- If possible, have students share their pledges with their chosen location. A park might agree to feature the students’ work on a bulletin board or website.
- Follow up with students to ask how they are fulfilling their pledge. Have them take turns giving brief updates or create a bulletin board where they can share their efforts.
Subjects & Disciplines
- English Language Arts
- Analyze a pledge.
- Identify potential problems in a park or other green space, and develop possible solutions.
- Write a pledge and enter it on an interactive map.
- 21st Century Student Outcomes
Critical Thinking Skills
- Geographic Skills
Science and Engineering Practices
- Asking questions (for science) and defining problems (for engineering)
Connections to National Standards, Principles, and Practices
National Council for Social Studies Curriculum Standards
- Theme 3: People, Places, and Environments
National Geography Standards
- Standard 14: How human actions modify the physical environment
Common Core State Standards for English Language Arts & Literacy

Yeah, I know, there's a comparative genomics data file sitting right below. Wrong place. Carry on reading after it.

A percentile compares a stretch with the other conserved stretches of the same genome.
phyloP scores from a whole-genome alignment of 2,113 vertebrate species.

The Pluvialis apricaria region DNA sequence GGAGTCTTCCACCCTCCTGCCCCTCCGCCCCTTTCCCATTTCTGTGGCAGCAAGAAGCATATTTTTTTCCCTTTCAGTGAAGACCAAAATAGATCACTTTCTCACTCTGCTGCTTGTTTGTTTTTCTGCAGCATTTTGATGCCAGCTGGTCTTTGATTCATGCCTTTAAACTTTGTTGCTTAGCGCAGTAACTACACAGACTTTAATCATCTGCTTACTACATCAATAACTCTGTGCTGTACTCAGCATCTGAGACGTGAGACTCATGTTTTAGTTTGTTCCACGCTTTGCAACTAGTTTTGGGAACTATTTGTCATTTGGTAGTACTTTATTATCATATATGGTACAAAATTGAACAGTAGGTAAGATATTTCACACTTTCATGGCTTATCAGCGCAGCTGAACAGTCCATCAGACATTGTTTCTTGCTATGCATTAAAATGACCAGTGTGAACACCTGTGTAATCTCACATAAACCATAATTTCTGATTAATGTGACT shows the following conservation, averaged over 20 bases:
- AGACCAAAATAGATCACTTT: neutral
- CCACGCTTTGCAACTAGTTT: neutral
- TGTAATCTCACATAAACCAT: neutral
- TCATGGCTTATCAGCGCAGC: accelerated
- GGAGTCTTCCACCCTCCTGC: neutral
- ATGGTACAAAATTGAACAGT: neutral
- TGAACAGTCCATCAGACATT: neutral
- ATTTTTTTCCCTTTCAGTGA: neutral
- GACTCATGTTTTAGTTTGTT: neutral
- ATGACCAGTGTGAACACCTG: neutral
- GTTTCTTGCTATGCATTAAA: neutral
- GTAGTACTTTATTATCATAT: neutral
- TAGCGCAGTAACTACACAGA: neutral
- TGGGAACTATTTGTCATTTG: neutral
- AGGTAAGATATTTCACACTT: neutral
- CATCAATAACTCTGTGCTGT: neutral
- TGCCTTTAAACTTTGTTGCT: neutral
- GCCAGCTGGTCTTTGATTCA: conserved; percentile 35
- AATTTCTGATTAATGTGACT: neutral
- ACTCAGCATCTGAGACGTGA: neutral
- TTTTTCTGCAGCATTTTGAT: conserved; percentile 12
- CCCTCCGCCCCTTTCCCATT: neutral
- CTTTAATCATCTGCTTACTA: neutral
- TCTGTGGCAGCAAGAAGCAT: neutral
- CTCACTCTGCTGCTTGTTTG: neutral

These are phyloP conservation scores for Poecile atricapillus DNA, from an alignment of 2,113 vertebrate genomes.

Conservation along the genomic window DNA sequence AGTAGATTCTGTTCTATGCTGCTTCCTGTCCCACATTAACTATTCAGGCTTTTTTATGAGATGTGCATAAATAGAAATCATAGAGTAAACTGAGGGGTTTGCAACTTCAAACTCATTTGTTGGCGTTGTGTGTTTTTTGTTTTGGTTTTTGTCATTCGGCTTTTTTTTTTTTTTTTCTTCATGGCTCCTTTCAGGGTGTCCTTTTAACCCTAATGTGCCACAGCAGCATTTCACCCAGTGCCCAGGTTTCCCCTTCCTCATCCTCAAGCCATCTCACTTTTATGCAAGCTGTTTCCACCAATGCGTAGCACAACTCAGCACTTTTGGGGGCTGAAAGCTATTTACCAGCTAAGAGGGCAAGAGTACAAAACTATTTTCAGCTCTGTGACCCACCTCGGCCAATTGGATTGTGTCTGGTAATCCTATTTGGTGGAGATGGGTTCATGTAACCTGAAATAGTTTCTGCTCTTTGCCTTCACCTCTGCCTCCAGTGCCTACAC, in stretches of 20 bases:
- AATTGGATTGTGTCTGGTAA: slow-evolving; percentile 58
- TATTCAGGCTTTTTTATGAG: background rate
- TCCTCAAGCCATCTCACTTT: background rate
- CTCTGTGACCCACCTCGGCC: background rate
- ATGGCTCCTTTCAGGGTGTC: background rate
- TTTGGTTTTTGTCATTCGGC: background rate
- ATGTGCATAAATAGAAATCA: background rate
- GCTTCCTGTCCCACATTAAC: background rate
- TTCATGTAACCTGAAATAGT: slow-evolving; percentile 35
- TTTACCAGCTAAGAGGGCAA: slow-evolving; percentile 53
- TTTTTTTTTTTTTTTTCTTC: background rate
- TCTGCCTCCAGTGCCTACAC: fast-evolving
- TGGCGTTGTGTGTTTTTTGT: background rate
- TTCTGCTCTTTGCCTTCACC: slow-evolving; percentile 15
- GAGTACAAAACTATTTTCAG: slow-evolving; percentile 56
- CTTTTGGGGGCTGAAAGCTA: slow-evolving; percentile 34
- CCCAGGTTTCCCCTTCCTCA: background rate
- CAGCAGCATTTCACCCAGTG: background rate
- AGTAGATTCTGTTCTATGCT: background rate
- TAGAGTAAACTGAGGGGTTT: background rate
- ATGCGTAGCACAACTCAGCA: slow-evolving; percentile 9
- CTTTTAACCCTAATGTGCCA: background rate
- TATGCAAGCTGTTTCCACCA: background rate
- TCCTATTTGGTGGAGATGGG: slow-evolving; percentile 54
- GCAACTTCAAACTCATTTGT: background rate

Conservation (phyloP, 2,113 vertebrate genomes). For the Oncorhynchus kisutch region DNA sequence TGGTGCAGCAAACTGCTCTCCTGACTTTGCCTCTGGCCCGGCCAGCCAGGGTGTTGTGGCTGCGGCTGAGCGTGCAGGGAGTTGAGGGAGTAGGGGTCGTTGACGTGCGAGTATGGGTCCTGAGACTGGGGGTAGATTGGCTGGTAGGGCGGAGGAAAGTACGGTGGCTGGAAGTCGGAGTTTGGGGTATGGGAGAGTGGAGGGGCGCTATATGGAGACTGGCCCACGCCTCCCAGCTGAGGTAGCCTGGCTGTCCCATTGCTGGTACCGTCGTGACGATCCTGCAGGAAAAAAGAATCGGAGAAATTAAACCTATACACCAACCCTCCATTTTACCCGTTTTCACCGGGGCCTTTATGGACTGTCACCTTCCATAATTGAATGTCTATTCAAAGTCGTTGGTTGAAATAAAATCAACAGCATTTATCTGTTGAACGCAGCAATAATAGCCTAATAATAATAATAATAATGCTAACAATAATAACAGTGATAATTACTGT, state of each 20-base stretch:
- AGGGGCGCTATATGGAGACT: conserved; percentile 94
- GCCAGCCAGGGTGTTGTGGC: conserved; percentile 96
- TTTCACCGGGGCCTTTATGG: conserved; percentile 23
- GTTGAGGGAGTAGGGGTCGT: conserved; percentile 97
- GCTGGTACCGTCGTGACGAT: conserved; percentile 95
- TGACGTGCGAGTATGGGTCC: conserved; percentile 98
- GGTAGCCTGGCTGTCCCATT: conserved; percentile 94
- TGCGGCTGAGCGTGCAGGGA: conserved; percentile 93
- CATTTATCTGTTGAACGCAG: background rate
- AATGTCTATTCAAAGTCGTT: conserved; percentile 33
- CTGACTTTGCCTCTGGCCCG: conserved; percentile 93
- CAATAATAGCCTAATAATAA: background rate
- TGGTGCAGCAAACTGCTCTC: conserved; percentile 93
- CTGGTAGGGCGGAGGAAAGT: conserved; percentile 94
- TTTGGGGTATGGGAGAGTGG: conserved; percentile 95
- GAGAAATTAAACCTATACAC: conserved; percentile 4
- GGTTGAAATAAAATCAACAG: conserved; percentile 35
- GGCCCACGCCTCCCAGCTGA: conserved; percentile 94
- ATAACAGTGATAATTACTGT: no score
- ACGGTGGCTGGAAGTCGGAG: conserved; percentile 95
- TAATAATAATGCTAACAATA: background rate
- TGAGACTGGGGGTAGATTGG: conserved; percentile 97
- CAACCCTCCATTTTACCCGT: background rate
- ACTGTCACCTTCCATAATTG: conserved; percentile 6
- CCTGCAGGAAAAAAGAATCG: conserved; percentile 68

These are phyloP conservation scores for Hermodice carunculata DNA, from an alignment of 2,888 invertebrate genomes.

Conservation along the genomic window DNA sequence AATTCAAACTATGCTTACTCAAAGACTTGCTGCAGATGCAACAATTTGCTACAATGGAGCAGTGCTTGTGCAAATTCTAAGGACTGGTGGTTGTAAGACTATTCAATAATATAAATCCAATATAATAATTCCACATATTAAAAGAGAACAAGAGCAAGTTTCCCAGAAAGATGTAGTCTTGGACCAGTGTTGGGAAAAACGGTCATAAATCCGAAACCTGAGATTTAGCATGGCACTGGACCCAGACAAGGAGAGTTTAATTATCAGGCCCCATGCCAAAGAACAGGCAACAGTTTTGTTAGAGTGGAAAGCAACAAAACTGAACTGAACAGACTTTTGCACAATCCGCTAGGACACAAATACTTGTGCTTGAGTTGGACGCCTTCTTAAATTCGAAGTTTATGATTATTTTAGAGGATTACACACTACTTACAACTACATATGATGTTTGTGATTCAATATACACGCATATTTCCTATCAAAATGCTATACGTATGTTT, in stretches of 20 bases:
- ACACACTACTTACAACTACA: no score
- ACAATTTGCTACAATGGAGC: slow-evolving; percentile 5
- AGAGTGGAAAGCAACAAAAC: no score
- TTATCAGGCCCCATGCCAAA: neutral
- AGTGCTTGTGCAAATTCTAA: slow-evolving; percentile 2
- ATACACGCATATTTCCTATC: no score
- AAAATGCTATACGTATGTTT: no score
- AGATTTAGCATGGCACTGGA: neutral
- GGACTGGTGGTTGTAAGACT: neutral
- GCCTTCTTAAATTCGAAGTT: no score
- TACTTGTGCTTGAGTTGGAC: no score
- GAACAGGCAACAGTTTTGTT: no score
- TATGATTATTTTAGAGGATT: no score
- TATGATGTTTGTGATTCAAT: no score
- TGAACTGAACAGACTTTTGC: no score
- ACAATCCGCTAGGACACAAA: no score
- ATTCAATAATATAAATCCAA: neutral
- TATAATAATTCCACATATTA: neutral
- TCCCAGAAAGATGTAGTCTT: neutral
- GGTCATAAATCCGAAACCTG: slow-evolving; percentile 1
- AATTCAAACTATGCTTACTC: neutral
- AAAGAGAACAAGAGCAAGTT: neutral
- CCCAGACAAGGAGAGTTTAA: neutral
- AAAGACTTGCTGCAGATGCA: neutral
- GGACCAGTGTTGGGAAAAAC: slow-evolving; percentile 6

- Reading Standards for Informational Text K-5: Key Ideas and Details, RI.3.1
- Reading Standards for Informational Text K-5: Key Ideas and Details, RI.5.1
- Reading Standards for Informational Text K-5: Key Ideas and Details. RI.4.1
- Reading Standards for Informational Text K-5: Key Ideas and Details, RI.4.2
- Writing Standards K-5: Production and Distribution of Writing, W.3.4
- Writing Standards K-5: Production and Distribution of Writing, W.4.4
- Writing Standards K-5: Production and Distribution of Writing, W.5.4
What You’ll Need
Materials You Provide
- Multi-colored highlighters
The resources are also available at the top of the page.
- Internet Access: Required
- Tech Setup: 1 computer per classroom, Projector, Speakers
No special setup required
- Large-group instruction
Many countries have a pledge of allegiance. The United States’ Pledge of Allegiance was written by Francis Bellamy, a minister, in 1892. It was originally intended for people of any country. In 1923, the pledge was altered to reference the United States, when the words “my flag” were changed to “the flag of the United States of America.” The pledge was changed once again in 1954, when fear of communism was high in the United States, and President Eisenhower requested that Congress add the words “under God.”
Recommended Prior Activities
to guarantee or promise.